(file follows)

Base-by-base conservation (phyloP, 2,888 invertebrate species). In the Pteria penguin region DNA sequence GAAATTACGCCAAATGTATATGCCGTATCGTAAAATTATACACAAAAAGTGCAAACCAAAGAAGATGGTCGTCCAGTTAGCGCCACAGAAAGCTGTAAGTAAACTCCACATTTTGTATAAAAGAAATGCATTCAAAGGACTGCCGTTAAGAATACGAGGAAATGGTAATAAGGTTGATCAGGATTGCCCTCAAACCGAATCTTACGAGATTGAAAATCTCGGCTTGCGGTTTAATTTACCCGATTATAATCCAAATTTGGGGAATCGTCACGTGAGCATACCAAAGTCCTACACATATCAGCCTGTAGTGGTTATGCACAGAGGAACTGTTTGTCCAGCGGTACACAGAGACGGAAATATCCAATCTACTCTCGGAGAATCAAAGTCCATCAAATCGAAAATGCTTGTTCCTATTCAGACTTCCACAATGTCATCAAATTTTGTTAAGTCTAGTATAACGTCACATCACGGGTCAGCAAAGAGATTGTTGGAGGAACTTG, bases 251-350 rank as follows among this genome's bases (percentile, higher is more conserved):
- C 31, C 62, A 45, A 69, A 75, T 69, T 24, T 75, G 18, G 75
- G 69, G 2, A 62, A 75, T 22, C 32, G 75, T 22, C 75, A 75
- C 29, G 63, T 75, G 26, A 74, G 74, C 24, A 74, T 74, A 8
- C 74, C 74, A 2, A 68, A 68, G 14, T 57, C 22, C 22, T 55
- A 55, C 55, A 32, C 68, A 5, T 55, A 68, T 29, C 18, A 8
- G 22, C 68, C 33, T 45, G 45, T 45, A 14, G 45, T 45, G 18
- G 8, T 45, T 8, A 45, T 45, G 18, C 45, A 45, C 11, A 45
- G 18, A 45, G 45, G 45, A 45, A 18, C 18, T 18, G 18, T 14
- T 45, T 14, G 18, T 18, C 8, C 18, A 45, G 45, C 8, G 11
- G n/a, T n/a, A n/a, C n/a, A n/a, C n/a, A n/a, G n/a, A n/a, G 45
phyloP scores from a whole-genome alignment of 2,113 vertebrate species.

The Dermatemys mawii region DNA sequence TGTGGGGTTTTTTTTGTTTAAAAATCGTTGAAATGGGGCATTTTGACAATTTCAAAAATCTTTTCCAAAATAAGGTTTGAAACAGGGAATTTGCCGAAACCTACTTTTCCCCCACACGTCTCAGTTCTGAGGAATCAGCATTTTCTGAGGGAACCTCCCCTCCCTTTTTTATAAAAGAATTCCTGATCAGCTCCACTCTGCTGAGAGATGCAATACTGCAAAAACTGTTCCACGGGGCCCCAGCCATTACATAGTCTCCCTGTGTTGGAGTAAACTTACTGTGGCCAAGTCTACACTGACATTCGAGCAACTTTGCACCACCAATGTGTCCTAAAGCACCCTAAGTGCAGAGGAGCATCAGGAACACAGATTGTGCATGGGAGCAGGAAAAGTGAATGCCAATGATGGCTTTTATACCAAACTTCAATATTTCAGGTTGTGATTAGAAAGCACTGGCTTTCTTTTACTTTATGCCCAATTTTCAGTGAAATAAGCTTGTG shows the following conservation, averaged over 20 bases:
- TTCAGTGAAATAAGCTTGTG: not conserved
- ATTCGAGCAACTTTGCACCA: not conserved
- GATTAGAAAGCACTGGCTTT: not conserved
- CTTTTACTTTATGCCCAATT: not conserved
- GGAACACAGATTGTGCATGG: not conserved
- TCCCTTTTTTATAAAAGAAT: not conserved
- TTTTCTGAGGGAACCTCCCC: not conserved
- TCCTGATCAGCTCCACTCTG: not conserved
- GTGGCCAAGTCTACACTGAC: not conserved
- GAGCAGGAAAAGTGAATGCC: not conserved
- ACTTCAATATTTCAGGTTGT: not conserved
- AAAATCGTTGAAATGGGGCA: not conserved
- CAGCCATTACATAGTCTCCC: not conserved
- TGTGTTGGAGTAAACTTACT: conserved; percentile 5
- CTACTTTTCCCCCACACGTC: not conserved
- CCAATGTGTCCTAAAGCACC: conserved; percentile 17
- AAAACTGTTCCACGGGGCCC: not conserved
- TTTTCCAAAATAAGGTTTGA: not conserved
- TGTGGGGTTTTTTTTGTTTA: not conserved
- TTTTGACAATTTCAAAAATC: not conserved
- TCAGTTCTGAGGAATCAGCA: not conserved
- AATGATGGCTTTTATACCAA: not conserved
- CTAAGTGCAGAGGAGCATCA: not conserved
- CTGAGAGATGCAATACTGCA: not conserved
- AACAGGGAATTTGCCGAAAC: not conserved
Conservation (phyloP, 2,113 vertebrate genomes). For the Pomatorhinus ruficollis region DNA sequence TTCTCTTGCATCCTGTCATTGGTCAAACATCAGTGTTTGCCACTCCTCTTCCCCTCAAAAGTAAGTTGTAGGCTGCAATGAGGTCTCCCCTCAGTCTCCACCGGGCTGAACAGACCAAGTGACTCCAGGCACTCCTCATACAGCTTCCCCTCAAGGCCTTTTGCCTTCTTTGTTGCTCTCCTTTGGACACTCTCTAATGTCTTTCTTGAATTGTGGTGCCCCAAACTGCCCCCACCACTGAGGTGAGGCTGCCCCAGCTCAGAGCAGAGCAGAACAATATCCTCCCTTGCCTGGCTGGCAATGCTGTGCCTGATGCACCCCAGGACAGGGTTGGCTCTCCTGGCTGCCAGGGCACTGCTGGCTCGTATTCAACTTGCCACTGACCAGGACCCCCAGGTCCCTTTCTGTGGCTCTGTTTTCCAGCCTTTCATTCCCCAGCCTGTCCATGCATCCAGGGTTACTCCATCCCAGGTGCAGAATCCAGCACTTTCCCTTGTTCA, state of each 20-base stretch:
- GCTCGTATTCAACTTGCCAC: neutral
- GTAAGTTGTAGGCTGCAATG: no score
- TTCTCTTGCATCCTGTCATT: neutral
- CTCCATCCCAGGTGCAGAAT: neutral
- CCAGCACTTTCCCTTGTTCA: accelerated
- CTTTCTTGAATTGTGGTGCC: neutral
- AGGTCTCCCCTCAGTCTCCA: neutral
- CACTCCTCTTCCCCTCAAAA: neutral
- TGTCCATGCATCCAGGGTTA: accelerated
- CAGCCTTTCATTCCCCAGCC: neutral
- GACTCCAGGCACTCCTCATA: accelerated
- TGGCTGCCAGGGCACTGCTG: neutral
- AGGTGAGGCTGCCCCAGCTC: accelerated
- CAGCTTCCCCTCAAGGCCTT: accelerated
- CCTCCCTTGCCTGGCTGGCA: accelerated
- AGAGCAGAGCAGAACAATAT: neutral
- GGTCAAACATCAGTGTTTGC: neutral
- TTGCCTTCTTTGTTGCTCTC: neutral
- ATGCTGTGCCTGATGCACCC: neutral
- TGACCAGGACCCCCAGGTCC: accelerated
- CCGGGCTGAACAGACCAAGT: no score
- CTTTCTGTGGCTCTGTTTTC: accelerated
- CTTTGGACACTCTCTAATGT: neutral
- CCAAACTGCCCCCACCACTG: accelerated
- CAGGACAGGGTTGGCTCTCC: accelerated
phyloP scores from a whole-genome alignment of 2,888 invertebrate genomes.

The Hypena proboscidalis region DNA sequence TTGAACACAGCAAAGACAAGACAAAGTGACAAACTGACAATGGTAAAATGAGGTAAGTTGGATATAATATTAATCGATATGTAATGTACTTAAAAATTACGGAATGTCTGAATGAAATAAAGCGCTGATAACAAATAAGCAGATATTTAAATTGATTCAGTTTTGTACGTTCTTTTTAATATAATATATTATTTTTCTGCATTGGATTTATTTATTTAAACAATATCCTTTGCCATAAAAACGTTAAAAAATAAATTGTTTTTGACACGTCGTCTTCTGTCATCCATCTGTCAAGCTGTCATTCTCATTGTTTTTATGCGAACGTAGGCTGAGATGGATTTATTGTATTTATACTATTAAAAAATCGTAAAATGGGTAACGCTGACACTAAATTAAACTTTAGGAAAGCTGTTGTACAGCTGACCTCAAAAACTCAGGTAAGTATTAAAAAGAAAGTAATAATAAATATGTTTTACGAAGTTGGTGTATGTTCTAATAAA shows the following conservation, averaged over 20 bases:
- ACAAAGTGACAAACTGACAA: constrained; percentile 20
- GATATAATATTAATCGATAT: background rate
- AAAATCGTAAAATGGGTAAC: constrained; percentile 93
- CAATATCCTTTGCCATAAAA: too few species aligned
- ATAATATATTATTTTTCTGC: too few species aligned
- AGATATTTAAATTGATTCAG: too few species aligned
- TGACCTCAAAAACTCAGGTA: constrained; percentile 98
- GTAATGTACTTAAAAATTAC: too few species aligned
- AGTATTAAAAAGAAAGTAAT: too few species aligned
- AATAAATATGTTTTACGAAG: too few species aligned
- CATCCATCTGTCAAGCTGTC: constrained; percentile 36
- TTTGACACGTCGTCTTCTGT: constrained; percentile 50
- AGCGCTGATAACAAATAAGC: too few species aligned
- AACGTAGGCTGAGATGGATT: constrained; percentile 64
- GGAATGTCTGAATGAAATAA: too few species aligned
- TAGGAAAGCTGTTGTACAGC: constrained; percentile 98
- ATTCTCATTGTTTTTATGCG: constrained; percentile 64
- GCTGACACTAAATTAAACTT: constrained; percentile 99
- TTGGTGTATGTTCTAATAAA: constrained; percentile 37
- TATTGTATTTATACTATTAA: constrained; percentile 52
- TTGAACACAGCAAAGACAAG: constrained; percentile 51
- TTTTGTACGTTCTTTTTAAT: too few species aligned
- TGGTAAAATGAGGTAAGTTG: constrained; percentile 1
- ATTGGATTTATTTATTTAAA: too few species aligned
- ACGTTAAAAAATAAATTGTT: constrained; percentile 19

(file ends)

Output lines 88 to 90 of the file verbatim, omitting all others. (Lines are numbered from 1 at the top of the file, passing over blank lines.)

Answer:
- TTTTGTACGTTCTTTTTAAT: too few species aligned
- TGGTAAAATGAGGTAAGTTG: constrained; percentile 1
- ATTGGATTTATTTATTTAAA: too few species aligned